Joel Blau of Stony Brook University’s School of Social Welfare compared homeless statistics to the unemployment rate. Since the number does not include people who have run out of benefits, it is really twice as high as it seems. Similarly, many people are not counted as homeless because they are in hospitals or rehab facilities or psych wards, or incarcerated, or simply living invisibly in cars.
(to be continued…)
Source: “Inside City Hall: Veterans to be a focus of LB homeless count,” PressTelegram.com, 12/28/10
Source: “Homeless count highest since 2006, when it started,” JournalStar.com, 10/14/12
Source: “Veteran homeless drops 7 percent, VA says,” WashingtonPost.com, 12/10/12
Source: “Task force projects 50,000 more homeless in L.A. County by 2016,” LATimes.com, 07/12/13
Source: “Homelessness surges among veterans of recent wars,” USAToday.com, 01/16/14
Source: “Homeless: More People Live on the Streets Amid Arctic Blasts than Stats Show,” LongIslandPress.com, 02/01/14
Image by North Charleston
The phrase “falsified records” sounds bad in any discussion about government, and “systemic cover-up” sounds even worse. In May, Eric Shinseki was left with no choice but to resign as Secretary of Veterans Affairs, despite reducing veteran homelessness by 24%, and earning praise from the President. Dan Roberts reported for The Guardian:
Speaking to a conference of homeless groups, the veterans affairs secretary revealed that his internal investigation had now confirmed a report by the independent inspector general that the problems spread far beyond initial revelations in Phoenix.
What was being covered up was a gigantic backlog of cases, each one representing a veteran needing medical care. Many chronically ill veterans died waiting for diagnostic appointments or hospital admission. At first it looked like only a few VA facilities harbored irregularities, but as investigation continued, a widespread pattern of misconduct became evident. Like a true leader, Shinseki took personal responsibility – justified or not – for the “systemic, totally unacceptable lack of integrity” that plagues the system.
Last week Shinseki’s replacement, Robert McDonald, announced plans to fire at least 40 high-ranking VA employees, and maybe as many as 1,000. He wants to hire 28,000 additional medical professionals, including 2,500 specialists in mental health. It would seem that the nation’s second-largest bureaucracy also needs translators to help the intended beneficiaries figure it out. Journalist Siri Srinivas of The Guardian interviewed Jason Hansman, an official of IAVA (Iraq and Afghanistan Veterans of America):
Hansman explains that there are thousands of resources offered by the departments of Defense and Veterans Affairs, but these are complicated and exist in silos, and vets are expected to navigate them on their own.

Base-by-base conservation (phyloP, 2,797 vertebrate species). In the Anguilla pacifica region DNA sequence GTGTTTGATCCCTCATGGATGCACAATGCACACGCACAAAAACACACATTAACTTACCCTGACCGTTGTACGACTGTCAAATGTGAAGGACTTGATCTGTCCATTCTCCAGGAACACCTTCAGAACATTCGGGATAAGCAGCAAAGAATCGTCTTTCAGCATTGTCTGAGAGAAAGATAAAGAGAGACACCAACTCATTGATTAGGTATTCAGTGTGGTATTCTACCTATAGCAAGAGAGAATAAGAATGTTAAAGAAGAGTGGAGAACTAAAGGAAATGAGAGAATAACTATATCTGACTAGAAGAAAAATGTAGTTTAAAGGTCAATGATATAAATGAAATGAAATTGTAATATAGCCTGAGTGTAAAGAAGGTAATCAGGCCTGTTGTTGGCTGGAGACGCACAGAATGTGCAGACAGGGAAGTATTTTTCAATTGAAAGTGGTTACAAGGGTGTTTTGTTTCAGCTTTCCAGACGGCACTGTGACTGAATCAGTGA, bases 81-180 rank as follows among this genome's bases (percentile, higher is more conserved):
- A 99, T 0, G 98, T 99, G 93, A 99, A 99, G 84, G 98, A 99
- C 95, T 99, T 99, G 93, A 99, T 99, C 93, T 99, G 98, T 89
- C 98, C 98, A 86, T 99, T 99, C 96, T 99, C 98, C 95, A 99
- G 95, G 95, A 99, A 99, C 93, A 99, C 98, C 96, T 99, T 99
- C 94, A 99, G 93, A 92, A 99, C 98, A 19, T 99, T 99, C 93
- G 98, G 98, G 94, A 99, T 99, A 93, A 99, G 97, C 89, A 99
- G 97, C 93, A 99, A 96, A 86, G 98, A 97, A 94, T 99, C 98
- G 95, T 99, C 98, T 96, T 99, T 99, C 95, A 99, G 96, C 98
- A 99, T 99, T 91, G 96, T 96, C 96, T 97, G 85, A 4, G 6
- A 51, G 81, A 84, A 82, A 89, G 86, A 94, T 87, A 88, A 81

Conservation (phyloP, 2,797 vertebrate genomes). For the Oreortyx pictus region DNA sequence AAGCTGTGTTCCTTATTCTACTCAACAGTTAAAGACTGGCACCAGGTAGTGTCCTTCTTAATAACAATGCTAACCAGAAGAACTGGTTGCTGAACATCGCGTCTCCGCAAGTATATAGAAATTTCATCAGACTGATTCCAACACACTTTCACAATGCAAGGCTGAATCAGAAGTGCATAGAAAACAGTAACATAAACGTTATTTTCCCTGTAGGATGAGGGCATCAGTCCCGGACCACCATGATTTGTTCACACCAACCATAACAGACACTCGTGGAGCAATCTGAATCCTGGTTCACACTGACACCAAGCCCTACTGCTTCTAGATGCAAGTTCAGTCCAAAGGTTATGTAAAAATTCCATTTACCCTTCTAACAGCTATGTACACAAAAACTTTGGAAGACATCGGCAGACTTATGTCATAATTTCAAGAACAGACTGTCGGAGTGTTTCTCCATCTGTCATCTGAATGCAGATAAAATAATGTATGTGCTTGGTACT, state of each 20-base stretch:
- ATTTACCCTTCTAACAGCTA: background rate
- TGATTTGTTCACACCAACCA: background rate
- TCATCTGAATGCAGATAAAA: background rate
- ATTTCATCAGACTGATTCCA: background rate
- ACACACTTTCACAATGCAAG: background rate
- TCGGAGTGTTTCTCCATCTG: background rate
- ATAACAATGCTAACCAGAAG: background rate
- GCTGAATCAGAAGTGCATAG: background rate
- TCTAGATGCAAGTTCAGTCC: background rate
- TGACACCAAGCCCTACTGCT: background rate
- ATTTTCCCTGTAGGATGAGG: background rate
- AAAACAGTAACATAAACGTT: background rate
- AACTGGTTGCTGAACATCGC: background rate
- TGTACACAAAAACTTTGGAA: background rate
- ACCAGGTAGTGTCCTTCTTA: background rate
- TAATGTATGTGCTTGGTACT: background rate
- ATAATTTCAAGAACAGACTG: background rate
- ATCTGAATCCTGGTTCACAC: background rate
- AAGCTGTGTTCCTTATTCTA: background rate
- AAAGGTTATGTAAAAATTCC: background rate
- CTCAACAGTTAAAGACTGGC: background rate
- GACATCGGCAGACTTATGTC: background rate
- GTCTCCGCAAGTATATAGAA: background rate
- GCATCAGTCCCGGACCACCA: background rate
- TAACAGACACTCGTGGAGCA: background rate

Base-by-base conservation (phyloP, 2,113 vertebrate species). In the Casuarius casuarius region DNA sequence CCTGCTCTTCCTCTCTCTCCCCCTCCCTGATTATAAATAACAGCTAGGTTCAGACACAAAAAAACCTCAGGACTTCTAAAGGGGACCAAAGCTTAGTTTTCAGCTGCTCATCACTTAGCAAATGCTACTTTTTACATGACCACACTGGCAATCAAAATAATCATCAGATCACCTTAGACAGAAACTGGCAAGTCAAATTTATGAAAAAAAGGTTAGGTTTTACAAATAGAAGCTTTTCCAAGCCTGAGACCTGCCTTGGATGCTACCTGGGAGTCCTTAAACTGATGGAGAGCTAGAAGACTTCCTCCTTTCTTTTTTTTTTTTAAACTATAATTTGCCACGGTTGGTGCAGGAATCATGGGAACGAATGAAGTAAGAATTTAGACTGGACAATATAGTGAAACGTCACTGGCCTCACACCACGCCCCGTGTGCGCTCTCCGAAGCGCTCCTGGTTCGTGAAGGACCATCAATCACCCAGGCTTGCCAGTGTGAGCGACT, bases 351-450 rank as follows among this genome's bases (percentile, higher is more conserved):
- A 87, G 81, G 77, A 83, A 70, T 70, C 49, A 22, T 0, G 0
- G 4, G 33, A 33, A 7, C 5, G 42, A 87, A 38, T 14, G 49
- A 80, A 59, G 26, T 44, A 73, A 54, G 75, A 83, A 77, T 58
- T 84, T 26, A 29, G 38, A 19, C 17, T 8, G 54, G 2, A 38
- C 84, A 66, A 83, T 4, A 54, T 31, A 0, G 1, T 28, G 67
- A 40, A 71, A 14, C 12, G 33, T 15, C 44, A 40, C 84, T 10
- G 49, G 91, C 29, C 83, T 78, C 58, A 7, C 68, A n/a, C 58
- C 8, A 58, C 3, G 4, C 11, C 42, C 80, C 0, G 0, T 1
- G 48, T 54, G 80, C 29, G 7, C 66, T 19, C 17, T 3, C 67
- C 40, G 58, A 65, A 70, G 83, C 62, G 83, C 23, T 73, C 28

Shad Meshad, founder of the National Veterans Foundation, sees the VA as a bloated entity into which hundreds of billions of taxpayer dollars are pumped with disproportionately paltry results. He told Srinivas, “It doesn’t work and it hasn’t worked for 50 or 60 years.”
Sometimes, it does work – as reported by Bill Briggs, who became acquainted with 38-year-old Marine and Army veteran Louie Serrano, now employed by a civilian firm and earning a very good salary. But Serrano cannot forget the extremely long and bumpy road he traveled, nor the fact that thousands of his fellow vets are still trying to follow that road to a place of help and healing. Briggs writes,
Serrano, who exited the military in 2004…was having trouble sleeping and focusing at work. He thinks those were possible remnants from his final deployment: helping coordinate the care of wounded locals and troops flown from Afghanistan and Iraq to his post at a U.S. military hospital in Germany.
Along with depression and tinnitus, he had knee and back problems. At the VA center in Loma Linda, California, a mental health counselor told him there was nothing wrong. Serrano scratched the Veterans Administration off his friend list and turned his back on it for years – which, many critics claim, is exactly the point. Faced with unanswered phone calls, long waits, difficulty in scheduling, and uncaring responses, many veterans feel that the neglect is purposeful, aimed at making clients feel so rejected, they will just give up.
This cultivated indifference added years to Serrano’s period of wandering in the wilderness, and he claims that many others have become equally hopeless and fed up, telling the reporter:
A lot of veterans are off the grid, living in the mountains, below underpasses. A lot of those veterans did go and ask the VA for help. But if they didn’t get the help they needed, they said, ‘Screw the VA, we’ll do it on our own.’
Source: “Eric Shinseki resigns over Veterans Affairs healthcare scandal,” TheGuardian.com, 05/30/14
Source: “’They don’t care': how a homeless army veteran was forgotten by the VA,” TheGuardian.com, 11/11/14
Source: “In From the Cold: One Veteran’s Journey Out of Homelessness,” NBCNews.com, 11/12/14
Image by DVIDSHUB
Every now and then, a news story appears that promises this or that kind of housing for a certain number of homeless veterans in a certain place. The project is announced with great fanfare, but the inevitable snags and push-backs get less publicity. Sometimes, the public is lulled by reports that action will be taken on an issue, and forgets to follow up to see if anything actually got done.
In St. Louis, Missouri, in January, the local point-in-time count identified 1,328 people experiencing homelessness, of whom 151 were military veterans. Among them, 100 were already in transitional housing. In July, the remaining 51 moved into apartments thanks to Operation:Reveille. A contemporary news report said,
Based on the veteran’s needs, he or she will receive services that include housing assistance, employment opportunities, intense case management, substance abuse treatment, health and mental health treatment, transportation, food, financial counseling and related social services.